It’s always deeply sad when we have to say goodbye to one of our friends. Sophia, the Diva Kitty and her mom Michelle (DKM) were among that group that welcomed us into the world of cat blogging back in 2006, and whom we got to know even better after moving to San Francisco in 2008. We received the sad news a few days ago that Sophia passed away.
So Luna and I bid a tearful farewell to our feline friend and send our thoughts and condolences to her family.
In the span of just one week at the start of this new year, we lost two musical heroes (whose names, coincidentally, both begin with “B”). Pierre Boulez and David Bowie may seem worlds apart musically and stylistically, but they both had strong influences on where my own music and performance has gone especially in the last few years.
I am most familiar with Boulez not as a composer but as the founding director and god father of IRCAM in Paris; and as a renowned conductor. One fun memory of the latter involves one of his recordings conducting Luciano Berio’s Sinfonia. It was a favorite of mine, and when I got the chance to present it to Berio for an autograph, he declared his dislike of the recording, but signed my CD atop Boulez’ face. As a figure who loomed large in the world of avant-garde music, and then electronic music, he certainly evoked strong opinions from others. There is no doubting the influence of his leadership at IRCAM in both my electronic-music composition and research, even as I disagree with aspects of the institution’s culture, such as strict control and division of music and technology research. But it’s worth stepping back and looking at Boulez as a composer. His masterpiece Répons combines electronics with an acoustic chamber ensemble in ways that make the electronics disappear at times. It also has a very visual quality to it, evoking a complex film scene or theatre piece.
The theatrical is one of many ways David Bowie’s influence comes into the picture, along with the use of gender experimentation and constant stylistic reinvention. His gender-fluid and sometimes overtly feminine presentations on stage were “transgressive” for the time, but have certainly impacted many of us and made space for our own expression in music and in person. It set an example for me to be able to first come out on stage and then eventually in person. In addition to gender, Bowie’s onstage persona gave freedom to be decadent and glamorous, something which many styles of music seem to lack. Now when I perform Boulez-influenced music, it is definitely with Bowie-influenced staging and theatrics. And of course the costuming.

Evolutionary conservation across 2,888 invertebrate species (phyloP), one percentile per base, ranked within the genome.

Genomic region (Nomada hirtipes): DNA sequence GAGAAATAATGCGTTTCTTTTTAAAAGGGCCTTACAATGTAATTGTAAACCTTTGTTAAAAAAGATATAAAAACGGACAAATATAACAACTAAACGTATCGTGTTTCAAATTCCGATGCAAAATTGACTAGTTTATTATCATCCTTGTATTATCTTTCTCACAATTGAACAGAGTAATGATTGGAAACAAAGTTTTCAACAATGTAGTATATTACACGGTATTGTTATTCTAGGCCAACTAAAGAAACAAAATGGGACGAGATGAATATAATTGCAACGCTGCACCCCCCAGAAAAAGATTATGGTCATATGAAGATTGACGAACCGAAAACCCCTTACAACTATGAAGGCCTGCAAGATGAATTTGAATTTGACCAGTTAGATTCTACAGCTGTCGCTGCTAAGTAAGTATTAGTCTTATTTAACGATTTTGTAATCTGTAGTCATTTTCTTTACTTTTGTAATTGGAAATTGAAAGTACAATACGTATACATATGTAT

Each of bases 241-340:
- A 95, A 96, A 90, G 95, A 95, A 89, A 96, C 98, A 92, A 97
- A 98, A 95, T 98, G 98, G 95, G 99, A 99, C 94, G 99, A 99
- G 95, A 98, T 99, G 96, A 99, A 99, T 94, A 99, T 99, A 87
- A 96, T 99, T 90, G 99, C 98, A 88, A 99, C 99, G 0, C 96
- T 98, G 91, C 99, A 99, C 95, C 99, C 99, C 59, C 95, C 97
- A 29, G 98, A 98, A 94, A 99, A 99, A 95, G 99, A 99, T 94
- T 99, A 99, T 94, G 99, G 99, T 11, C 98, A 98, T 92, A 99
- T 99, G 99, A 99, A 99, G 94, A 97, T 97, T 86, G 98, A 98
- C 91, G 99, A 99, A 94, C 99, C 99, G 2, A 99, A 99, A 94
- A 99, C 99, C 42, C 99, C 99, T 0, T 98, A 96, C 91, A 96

But David Bowie was himself a talented musician and writer. In the same ferment of the 1970s in which he developed his personae, he also pushed the use of synthesizers and electronics in music that was still referred to as “Rock”. His song Subterraneans is a prime example of both technology (ARP synthesizers, backwards bass guitar) and theatrics in his music, as illustrated in this tribute video.
The album that includes this song, Low, was preceded by Station to Station, one of my favorites for its funk influence, including the song Stay. The funk and soul sound of this album, along with his more unambiguously masculine persona in the album art (at least to my sensibilities), exemplify his ability to change and reinvent quickly from one project to the next. It’s the album I have returned to primarily after the announcement of his death on Sunday night. But I do want to close with one if his most hauntingly beautiful songs: Drowned Girl is one again something different altogether.
2015 was a rough year. There is no other way to put it. We looked over the precipice at some of the worst possibilities becoming reality. But we came through. Luna stared down an extremely dire diagnosis and is once again thriving. For that I am truly grateful. I rebounded strongly from my own health issues as well. And there were many other beautiful moments this year, a few of which are included in our graphic.
This was a year of many endings as well, most notably in the personal and musical domains. But new doors are opening for 2016 as a result, and there are some new projects and opportunities for which I am excited. 2015 left a lot of questions unanswered, some of which are also depicted in the graphic and some of which are beyond the scope of this site.
So we are excited for 2016, but also extremely anxious and apprehensive. There are more big challenges coming up; and if I have learned anything, it is that I have no idea how things will ultimately turn out. It’s just a matter of doing things one at a time incrementally – but also continuing even more than ever to speak my truths and accept the risks and consequences that come with doing so.
Meanwhile, we at CatSynth will continue to do what we do here, bring music, art, culture and cats to the world. Thank you for all your support in 2015, and especially all your support for Luna and me. We are truly humbled and look forward to sharing this new year whatever it brings.
We at CatSynth are preparing to celebrate the penultimate night of Hannukah. Our musician-themed menorah is all ready for tonight.
Luna sits nearby and supervises with her usual indifference.
She’s continuing to be happy and healthy after her treatments, for which I am truly grateful. Her recent birthday is still mixed into our celebrations. A dear friend of ours sent her this cute birthday card.
We are looking forward to the last few weeks of this tumultuous year being a bit quieter, with time together and more time for musical projects. At the top of the list is the solo album – apropos of Hannukah, the opening track (composed during last year’s holidays) is called Kislev, named for the current Hebrew month.
It is with tears and a heavy heart that we say goodbye to our dear friend Moosey from Animal Shelter Volunteer Life. We have gotten to know him and his humans Kevin and Tracey quite well over the years. And they have all been great supporters of CatSynth, including a lot of love and moral support during Luna’s ordeal. Moosey, too, has been battling health challenges, and this week they caught up with him. He was a shelter cat from PAWS and sweet and gentle soul. We send our deepest condolences to Kevin and Tracey and to the surviving members of his feline family Zoe and Gracie. Please visit their blog to offer your thoughts and sympathies.